All-New, All-Different Avengers #1 & All-New Wolverine #1
Story: Mark Waid
Art: Adam Kubert, Mahmud Asrar
Colors: Sonia Oback, Dave McCaig
Letters: Cory Petit
Covers: Alex Ross, Mahmud Asrar, Luchiano Vecchio, Jim Cheung, Jason Keith, Cliff Chiang, David Marquez, Jack Kirby, Dick Ayers, Paul Mounts
Avengers created by Stan Lee and Jack Kirby
The All-New, All-Different Avengers actually splits the difference between the old and the new. On one hand, virtually every character included in this incarnation of the team is based on a well-established property who does have ties with the Avengers. But more than half the members are more recent versions created within the last few years, which helps to generate a more convincing illusion of change than past team shake-ups. Their youthfulness and diversity makes for a different kind of Avengers. Instead of the usual group of self-assured veterans, they’re a bunch of relatively inexperienced superheroes looking to establish themselves within the Marvel Universe.
Even the team’s two elder statesmen Sam Wilson (Captain America) and Tony Stark (Iron Man) introduce themselves in this issue by commiserating with each other about their current personal and financial woes affecting them within their respective solo titles. Apparently, Steve Rogers (original flavor Captain America) now hates them both. They run into Miles Morales (Spider-Man) while passing by the former Avengers Tower, only to get trounced by a powerful alien warrior. They're not exactly Earth’s Mightiest Heroes anymore.
Meanwhile at Jersey City, Kamala Khan (Ms. Marvel) and Sam Alexander (Nova) team up for the first time to stop a monster from trampling one of Kamala’s favorite hangout spots. They tackle the threat easily enough, but become tongue-tied being around each other since they're both insecure teenagers and all. It’s the comic’s meet cute story.
A few core members are still outstanding by the end of the issue, and there’s still the problem of how to stop the big mean alien from tearing up New York. Jane Foster (Thor) and Vision will presumably be joining Kamala and Sam in making the trek across the river by the next issue to kick alien butt, and the new team will then be officially named. Writer Mark Waid keeps the banter light and humor-laden, and makes a reasonably fine effort in juggling the different voices of every character. Artist Adam Kubert draws some spectacular action sequences for the first part of this issue, while Mahmud Asrar mostly deals with the Kamala/Sam pairing. Asrar is a much less capable draftsperson than Kubert. But at least he’s able to convey the awkwardness of the two adolescents’ interaction.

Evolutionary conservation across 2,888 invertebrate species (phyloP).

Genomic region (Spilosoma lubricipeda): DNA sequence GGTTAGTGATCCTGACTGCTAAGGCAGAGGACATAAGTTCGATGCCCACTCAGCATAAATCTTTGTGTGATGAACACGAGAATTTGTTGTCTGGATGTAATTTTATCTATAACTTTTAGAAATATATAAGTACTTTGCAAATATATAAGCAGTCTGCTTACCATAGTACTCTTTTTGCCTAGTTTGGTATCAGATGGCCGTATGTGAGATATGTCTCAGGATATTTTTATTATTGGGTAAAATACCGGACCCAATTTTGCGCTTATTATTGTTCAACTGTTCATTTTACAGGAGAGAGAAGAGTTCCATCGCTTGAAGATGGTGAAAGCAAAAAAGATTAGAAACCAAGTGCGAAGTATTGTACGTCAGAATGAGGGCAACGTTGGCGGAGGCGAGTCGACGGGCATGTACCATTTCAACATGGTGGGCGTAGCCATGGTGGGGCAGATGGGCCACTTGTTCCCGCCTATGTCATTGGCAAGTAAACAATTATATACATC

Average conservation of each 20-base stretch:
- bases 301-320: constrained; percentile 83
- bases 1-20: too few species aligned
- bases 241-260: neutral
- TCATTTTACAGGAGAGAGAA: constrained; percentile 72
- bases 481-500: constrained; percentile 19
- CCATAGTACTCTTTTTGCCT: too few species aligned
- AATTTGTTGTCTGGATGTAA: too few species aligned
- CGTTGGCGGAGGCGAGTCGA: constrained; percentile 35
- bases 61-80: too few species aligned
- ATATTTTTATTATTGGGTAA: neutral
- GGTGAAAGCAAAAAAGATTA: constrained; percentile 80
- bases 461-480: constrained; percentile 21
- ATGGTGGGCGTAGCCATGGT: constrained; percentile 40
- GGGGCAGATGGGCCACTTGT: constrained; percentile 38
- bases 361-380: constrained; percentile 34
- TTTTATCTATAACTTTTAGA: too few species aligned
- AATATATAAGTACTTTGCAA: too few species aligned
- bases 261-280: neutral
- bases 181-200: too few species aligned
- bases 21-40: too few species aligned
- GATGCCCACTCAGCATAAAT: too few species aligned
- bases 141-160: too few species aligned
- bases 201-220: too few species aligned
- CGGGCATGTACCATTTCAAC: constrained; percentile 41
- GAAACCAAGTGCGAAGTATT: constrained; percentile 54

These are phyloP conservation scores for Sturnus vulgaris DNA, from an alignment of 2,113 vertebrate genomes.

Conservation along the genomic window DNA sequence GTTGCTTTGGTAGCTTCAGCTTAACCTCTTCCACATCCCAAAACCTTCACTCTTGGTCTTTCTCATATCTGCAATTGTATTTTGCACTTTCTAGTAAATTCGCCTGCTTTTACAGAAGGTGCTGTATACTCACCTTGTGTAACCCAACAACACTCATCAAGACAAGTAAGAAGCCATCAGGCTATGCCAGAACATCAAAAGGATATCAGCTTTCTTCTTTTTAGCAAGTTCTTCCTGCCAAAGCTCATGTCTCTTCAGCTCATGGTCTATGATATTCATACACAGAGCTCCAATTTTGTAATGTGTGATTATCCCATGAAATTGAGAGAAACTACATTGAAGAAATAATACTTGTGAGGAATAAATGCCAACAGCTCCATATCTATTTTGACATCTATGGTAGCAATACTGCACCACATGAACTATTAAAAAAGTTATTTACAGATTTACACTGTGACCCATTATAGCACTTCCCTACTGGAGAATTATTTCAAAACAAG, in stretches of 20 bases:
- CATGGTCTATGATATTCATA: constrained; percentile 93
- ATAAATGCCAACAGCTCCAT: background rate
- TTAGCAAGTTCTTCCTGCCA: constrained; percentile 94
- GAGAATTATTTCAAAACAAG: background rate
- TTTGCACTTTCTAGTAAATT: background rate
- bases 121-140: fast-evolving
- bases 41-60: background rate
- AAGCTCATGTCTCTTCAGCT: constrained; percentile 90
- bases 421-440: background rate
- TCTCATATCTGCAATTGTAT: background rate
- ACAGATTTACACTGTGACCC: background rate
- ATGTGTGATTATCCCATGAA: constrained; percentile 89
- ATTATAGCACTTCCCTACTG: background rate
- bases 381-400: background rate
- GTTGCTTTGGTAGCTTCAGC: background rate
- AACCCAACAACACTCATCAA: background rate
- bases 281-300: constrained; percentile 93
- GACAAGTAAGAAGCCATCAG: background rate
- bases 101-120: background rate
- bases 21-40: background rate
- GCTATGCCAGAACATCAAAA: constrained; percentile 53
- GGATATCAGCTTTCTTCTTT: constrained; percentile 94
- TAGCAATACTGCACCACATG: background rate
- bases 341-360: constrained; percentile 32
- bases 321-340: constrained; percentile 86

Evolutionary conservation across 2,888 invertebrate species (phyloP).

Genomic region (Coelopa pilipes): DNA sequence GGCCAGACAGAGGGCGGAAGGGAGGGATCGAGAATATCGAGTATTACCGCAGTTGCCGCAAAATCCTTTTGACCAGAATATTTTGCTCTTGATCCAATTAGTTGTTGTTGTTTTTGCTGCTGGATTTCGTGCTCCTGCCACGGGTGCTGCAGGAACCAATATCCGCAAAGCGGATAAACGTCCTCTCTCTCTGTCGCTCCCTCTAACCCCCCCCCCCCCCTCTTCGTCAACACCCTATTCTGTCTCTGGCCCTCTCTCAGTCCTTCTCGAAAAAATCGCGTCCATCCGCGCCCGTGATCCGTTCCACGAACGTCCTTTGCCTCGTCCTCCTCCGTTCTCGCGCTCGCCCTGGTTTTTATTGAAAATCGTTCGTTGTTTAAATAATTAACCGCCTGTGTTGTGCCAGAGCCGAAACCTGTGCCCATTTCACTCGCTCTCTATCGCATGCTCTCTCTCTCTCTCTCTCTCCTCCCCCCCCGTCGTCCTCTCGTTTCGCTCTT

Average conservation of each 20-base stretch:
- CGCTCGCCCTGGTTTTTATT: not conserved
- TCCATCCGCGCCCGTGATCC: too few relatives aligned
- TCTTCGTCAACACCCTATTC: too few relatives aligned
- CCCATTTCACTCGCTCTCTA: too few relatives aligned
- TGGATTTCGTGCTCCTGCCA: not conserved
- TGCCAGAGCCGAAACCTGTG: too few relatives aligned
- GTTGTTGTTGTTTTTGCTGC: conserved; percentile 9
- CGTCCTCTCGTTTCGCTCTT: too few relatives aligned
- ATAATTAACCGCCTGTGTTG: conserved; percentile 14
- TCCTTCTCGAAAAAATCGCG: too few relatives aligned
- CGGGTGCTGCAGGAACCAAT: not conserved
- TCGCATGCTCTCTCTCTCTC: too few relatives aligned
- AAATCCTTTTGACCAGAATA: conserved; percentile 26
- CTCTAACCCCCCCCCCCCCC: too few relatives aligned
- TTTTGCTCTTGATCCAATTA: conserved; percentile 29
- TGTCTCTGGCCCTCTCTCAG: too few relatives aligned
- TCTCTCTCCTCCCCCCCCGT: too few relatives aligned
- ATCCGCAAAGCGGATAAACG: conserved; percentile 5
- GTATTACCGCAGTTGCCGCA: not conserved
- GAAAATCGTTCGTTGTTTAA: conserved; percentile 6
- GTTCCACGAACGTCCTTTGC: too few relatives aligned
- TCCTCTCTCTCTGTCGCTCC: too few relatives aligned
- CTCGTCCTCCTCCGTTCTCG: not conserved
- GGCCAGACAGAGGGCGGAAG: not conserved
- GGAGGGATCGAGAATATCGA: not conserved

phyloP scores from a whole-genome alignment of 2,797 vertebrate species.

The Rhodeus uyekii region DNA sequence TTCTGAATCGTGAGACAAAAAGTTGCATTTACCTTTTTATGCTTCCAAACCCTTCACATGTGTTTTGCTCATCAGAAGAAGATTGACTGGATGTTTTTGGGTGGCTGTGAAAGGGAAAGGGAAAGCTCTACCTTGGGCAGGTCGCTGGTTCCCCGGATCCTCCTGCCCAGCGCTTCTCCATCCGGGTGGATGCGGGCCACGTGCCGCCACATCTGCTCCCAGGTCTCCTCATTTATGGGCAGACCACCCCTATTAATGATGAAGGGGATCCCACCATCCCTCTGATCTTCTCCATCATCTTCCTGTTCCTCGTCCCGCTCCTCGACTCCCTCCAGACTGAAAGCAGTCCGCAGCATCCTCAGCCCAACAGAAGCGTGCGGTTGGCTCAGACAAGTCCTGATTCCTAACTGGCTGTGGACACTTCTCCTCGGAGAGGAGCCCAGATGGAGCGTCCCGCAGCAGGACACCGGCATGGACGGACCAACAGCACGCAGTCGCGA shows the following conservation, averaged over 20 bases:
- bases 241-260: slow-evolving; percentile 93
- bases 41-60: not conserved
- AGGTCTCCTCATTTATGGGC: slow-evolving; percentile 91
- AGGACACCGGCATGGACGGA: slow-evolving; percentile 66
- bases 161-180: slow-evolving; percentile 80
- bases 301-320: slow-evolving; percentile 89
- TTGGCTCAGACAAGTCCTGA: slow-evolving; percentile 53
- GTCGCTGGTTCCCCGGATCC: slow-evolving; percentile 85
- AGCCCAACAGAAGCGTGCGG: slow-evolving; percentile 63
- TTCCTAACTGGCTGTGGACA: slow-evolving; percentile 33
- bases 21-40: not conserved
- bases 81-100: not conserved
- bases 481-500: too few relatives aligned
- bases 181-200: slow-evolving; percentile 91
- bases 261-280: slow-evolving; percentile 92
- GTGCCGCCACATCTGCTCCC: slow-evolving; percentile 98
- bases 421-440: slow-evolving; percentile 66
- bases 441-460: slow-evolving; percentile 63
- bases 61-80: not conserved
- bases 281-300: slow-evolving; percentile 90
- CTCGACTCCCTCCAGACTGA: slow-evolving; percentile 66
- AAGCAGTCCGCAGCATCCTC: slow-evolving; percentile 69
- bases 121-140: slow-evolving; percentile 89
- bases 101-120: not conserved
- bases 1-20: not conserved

I will however complain a little about the cover art from Alex Ross. His stiffly posed photorealism is starting to look pretty generic at this point, conveying zero personality from his subjects. And the way he illuminates his figures so they all look like they’re draped in dull satin has always been a particular weakness of his style.
Story: Tom Taylor
Art: David Lopez, David Navarrot
Colors: Nathan Fairbairn
Letters: Cory Petit
Cover: Bengal, David Lopez, Art Adams, Peter Steigerwald, David Marquez, Marte Gracia, Keron Grant
Wolverine created by Roy Thomas, Len Wein, John Romita, Herb Trimpe
Laura Kinney/X-23 created by Craig Kyle and Christopher Yost
All-New Wolverine situates the reader right in the middle of the action with no explanation given, and doesn’t let off til the very last page. There’s plenty of gunfire, explosions, car chases, leaping from great heights, hand-to-hand combat, and off course the requisite slashing with adamantium laced claws. It’s kinda awesome and exactly what any reader wants out of a Wolverine comic, although a little problematic for reasons that will be shortly made clear. But as the title suggests, this isn’t Logan beneath the mask anymore but his clone/protege Laura Kinney who has taken up the mantle. And she’s not quite as crazy as the old man. As Logan admits, “You’re the best there is at what you do. But that doesn't mean you have to do it.”
A rain-drenched Paris at night functions as the backdrop for the action set piece, the evocative setting enhancing the intrigue of the story (An unfortunately timed choice, given the horror of recent real-world events). The two artists of David Lopez and David Navarrot provide a nice balance of fine detail and rough textures. They provide plenty of excitement right off the bat with a frantically staged sequence of Laura fighting her way up the Eiffel Tower in a failed bid to stop an assassination attempt. Colorist Nathan Fairbairn offsets all the gritty detail with overlays of softer tones.
While writer Tom Taylor provides little context for the action, he does squeeze in some quiet characterization through the budding romance between Laura and the teenage Warren Worthington (Angel). Witnessing Laura become grievously injured from a fiery collision into the Arc de Triomphe (Again, not the most appropriate national landmark for the hero to be wrecking at this time due to recent events that took place in real-world Paris) and unable to do anything but wait until she heals, he expresses his concern by patting her on the head. It’s the one all to brief moment of tenderness they share before the action resumes.